This blog is intended to go along with Population: An Introduction to Concepts and Issues, by John R. Weeks, published by Cengage Learning. The latest edition is the 12th (it came out in 2015), but this blog is meant to complement any edition of the book by showing the way in which demographic issues are regularly in the news.

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Thursday, June 22, 2017

Is Growing Old a Societal Blessing or Curse?

I have been absorbed for the past several days by two simultaneous court cases in which I am an expert witness (I have been involved in more than 200 of these over the years, drawing upon my demographic and statistical background), and so today I have the very pleasant task of sorting through blog post ideas that several of you have sent me. Since I recently turned yet another year older, I'm going to go first with the suggestion from Justin Stoler, who pointed to a story in Bloomberg called "The Old Are Eating the Young," written by Satyajit Das--a 60-year old Australian of Indian descent. The basic point is a familiar one if you have read my book and follow this blog--the older population is currently increasing at a faster rate than the younger population in virtually all richer countries, and the burden of paying for a dependent older population will fall on that younger population and it's going to be a bigger burden per person than in the past.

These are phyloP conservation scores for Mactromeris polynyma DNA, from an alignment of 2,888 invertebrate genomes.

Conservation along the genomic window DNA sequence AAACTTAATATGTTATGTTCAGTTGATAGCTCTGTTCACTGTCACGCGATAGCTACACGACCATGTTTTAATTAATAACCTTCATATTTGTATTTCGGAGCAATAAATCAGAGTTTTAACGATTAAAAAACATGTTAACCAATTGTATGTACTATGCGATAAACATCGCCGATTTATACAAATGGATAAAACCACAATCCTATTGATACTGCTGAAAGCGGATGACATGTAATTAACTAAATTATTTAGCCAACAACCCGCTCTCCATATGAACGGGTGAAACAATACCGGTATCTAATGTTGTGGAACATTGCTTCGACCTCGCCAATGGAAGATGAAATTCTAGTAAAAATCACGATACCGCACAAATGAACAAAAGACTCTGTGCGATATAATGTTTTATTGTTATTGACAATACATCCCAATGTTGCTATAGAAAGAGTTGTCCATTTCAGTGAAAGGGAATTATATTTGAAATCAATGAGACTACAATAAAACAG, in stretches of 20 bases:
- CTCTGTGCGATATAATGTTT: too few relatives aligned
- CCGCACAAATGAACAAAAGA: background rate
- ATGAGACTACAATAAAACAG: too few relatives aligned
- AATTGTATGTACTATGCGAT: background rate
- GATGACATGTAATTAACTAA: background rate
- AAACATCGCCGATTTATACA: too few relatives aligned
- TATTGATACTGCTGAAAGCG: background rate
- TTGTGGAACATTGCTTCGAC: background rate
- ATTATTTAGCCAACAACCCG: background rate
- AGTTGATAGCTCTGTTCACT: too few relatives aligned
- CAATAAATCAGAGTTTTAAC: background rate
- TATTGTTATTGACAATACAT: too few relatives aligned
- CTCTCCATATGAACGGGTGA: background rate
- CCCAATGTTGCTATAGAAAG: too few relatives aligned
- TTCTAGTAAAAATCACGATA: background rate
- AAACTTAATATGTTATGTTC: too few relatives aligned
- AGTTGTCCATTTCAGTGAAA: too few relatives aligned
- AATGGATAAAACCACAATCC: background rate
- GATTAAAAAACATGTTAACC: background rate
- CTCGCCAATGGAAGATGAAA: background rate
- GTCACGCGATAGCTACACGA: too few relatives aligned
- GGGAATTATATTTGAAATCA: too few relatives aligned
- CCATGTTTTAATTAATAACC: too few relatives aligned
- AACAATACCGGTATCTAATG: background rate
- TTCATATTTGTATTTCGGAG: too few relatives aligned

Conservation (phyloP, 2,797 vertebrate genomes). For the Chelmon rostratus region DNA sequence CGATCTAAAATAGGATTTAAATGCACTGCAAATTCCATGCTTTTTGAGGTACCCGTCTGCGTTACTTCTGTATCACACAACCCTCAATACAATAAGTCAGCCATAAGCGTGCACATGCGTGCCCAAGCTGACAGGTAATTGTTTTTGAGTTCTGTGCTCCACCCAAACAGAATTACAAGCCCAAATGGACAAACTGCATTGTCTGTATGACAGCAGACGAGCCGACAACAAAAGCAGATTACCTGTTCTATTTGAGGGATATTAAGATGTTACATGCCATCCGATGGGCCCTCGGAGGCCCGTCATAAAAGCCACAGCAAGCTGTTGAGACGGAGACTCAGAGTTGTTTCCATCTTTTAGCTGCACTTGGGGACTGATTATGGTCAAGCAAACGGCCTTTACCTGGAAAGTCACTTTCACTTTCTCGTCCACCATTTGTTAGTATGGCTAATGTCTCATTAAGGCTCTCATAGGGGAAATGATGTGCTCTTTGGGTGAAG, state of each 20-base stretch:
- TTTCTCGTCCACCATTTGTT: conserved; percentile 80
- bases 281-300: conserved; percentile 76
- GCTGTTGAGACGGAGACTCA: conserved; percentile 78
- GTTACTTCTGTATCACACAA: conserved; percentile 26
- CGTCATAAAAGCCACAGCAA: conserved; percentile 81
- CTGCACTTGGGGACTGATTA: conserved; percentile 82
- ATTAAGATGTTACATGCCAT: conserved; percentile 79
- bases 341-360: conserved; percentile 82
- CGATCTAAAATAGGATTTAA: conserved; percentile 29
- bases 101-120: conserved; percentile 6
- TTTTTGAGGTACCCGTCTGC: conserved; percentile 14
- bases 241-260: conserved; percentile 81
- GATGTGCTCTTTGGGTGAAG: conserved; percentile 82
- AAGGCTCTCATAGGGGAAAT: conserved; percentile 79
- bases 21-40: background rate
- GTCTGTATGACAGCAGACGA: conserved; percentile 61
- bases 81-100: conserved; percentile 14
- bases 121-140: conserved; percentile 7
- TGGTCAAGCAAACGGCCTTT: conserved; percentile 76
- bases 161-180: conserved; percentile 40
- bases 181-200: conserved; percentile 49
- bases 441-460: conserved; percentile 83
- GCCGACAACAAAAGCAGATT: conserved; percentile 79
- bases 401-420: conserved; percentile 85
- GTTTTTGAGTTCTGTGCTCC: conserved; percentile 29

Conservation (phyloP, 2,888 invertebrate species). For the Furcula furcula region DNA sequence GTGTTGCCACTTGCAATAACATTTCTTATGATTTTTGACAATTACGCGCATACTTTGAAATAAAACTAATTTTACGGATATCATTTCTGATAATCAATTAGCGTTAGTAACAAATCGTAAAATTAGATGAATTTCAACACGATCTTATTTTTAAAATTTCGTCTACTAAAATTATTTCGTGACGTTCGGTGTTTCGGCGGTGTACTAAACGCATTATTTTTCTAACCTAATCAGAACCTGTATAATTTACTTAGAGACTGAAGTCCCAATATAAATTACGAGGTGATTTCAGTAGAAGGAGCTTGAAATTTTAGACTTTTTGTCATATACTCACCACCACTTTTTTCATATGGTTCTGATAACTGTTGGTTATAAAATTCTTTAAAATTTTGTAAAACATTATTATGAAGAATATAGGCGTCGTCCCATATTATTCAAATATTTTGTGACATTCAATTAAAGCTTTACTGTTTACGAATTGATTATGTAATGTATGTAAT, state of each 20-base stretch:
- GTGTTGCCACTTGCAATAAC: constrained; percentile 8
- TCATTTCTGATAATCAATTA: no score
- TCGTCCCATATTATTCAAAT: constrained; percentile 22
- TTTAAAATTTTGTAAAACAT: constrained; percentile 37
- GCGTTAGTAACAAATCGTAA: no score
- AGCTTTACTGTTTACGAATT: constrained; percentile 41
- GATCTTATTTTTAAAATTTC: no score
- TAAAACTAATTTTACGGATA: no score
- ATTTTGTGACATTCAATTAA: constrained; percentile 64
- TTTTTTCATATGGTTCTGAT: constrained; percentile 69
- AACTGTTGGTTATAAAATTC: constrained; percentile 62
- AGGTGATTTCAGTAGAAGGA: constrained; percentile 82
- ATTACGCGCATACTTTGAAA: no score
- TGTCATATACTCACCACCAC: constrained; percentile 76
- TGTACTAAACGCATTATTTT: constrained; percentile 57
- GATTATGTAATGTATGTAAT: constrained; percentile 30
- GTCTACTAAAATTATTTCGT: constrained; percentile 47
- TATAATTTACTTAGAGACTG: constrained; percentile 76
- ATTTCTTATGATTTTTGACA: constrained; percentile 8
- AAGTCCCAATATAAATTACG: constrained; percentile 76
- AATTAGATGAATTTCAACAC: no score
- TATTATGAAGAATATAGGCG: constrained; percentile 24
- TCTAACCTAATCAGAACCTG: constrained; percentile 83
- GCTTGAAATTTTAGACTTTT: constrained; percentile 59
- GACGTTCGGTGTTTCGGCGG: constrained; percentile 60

This growing burden on future generations can be measured. Rising dependency ratios -- or the number of retirees per employed worker -- provide one useful metric. In 1970, in the U.S., there were 5.3 workers for every retired person. By 2010 this had fallen to 4.5, and it’s expected to decline to 2.6 by 2050. In Germany, the number of workers per retiree will decrease to 1.6 in 2050, down from 4.1 in 1970. In Japan, the oldest society to have ever existed, the ratio will decrease to 1.2 in 2050, from 8.5 in 1970. Even as spending commitments grow, in other words, there will be fewer and fewer productive adults around to fund them.
But you know how to cope with this--work long and save. That latter point is really important, as the Bloomberg article points out. Global economies are based on consumption, not on saving.
A significant proportion of recent economic growth has relied on borrowed money -- today standing at a dizzying 325 percent of global gross domestic product. Debt allows society to accelerate consumption, as borrowings are used to purchase something today against the promise of future repayment. Unfunded entitlements to social services, health care and pensions increase those liabilities. The bill for these commitments will soon become unsustainable, as demographic changes make it more difficult to meet.
Somehow we have to get past the idea that it is OK to borrow money to buy "stuff" when we're not really sure how we're going to pay that money back. Naturally we all want a high standard of living, but my old-fashioned (and tested) idea is that you can't afford it, don't buy it. Work hard, save, and then buy it when you can afford it. Try it, it works! 

The point here is that the old are not actually eating the young. If everyone of all ages worked and saved instead of borrowing against the future, the economy would adjust accordingly.

1 comment:

  1. But isn't saving related to a demographic growth? I mean, specifically if one wants to earn interest or returns on their savings? Has there ever been a country with a declining population and a growing economy over the long term?